Old Barney Salts are known for their sharp brine. The oysters take on a much bolder salt profile and an altogether different flavor. These oysters – named for the iconic “Old Barney” Lighthouse that towers above the farm – occasionally produce green gills, a product of a specific species of algae they feed on that enhances their flavor. Some say the combination of minerals, zinc and potassium, and the beneficial algae on which the oysters feed, accounts for the health benefits of eating oysters.
It’s a challenge to grow two different varieties but the reward is definitely worth it. At shucking events, we always ask people to do taste tests and tell us which they like more. By the time they’re harvested, they’re two totally different products but what they have in common is the nurturing they receive on a regular basis which accounts for the oysters’ full-bodied meats, deep cups, and uniformity, all a product of slow growth and gentle tumbling.
Virginia: What’s your gear like? How do you feel your approach is beneficial to growing a great oyster?
Tommy: Our primary grow-out method is floating cages. The majority of Sloop Points are grown in OysterGro cages which suit our site best. We’re growing in seven feet of water in an area that’s completely exposed to southerly breezes which blow hard all summer, so gear that can stand up to squalls and hurricanes is essential. The OysterGro cages allow for ample tumbling and oyster holding capacity and we can sleep soundly, knowing that they’ll be there in the morning. They also produce a pretty oyster and a uniform crop. In addition to OysterGro cages, we grow a small portion of Sloop Point oysters in Zapco’s floating bag system, which is ideal for low volumes. The floating bags take up a little more space but they really tumble the oysters.
In Barnegat Light, Old Barney Salts are grown out in bottom cages. By the time they’re transplanted from Sloop Point, they already have deep cups, thick shells, and full-bodied meat so there’s not much to do but let them grow and take on the incredible flavors of the Barnegat Inlet.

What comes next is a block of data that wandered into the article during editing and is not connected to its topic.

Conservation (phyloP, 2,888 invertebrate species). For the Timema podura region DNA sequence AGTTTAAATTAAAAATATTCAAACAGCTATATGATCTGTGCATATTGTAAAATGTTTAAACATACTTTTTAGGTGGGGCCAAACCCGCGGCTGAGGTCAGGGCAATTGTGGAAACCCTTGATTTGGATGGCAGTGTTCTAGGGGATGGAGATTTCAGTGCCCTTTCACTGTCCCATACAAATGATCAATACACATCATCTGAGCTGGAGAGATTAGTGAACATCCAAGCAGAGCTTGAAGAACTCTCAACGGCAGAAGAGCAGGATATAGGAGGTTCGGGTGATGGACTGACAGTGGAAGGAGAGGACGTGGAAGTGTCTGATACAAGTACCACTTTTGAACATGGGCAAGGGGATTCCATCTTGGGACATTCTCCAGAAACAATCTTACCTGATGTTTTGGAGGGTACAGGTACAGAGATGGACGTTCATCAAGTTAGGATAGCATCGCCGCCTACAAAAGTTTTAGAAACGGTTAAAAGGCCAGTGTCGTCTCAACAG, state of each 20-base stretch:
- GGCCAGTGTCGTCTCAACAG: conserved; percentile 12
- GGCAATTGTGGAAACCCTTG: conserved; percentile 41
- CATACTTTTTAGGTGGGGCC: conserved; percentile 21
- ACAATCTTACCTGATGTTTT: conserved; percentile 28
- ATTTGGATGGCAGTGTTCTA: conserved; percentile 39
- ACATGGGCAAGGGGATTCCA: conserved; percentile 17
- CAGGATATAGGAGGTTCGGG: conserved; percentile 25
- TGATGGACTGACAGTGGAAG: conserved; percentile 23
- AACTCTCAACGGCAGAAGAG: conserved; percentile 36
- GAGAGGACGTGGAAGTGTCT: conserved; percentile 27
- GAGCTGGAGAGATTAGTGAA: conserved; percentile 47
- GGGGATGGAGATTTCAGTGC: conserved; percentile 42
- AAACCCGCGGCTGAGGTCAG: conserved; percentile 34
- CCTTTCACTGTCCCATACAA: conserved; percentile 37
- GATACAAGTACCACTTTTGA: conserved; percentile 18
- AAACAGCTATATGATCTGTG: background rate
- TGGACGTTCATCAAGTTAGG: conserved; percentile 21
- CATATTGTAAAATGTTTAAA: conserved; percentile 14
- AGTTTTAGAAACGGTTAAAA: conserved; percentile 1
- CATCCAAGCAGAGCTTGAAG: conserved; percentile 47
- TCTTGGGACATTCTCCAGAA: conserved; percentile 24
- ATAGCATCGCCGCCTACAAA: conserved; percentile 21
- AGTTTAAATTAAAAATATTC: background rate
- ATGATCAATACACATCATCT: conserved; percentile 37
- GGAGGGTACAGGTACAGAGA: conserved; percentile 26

Virginia: Do you have any events you attend every year to promote your oysters? Where can we find you and what’s next for the business?
Tommy: This fall we attended a few shucking events; the Hoboken Oyster Social put on by Empire Oyster, the Reading Terminal Oysterfest hosted by Pearl’s Oyster Bar, and the Food Network’s NYC Wine & Food Festival’s Oyster Bash hosted by Adam Richman and presented by the Barnegat Oyster Collective. Each event was a blast and we’d love to attend each again next year if they’ll have us!
We’re optimistic looking forward. We’ll continue to experiment with new grow-out methods in order to grow the nicest oysters possible. As the number of oysters we grow continues to increase, so too does the amount of restaurants where you can find Sloop Points and Old Barney Salts. All of our oysters are distributed by Barnegat Oyster. They’re selling our stuff as far north as Boston and as far south as Washington, D.C. On the “find our oysters” page of our website (slooppointoysters.com) you can find most of the restaurants where Sloops and Old Barneys are at any given time.
Articles like this help a lot in promoting sustainable aquaculture and we appreciate the opportunity you have provided to showcase Sloops and Old Barneys!
Merry Christmas, Happy Holidays, and a very Happy New Year to everyone who enjoys a great oyster read. Please send Sloop Point Oyster Farms all your love and follow them @slooppointoystercompany on Instagram!
Oyster fam, I am so appreciative of your love for bivalves, and cannot wait for all that lies ahead in 2018. – Virginia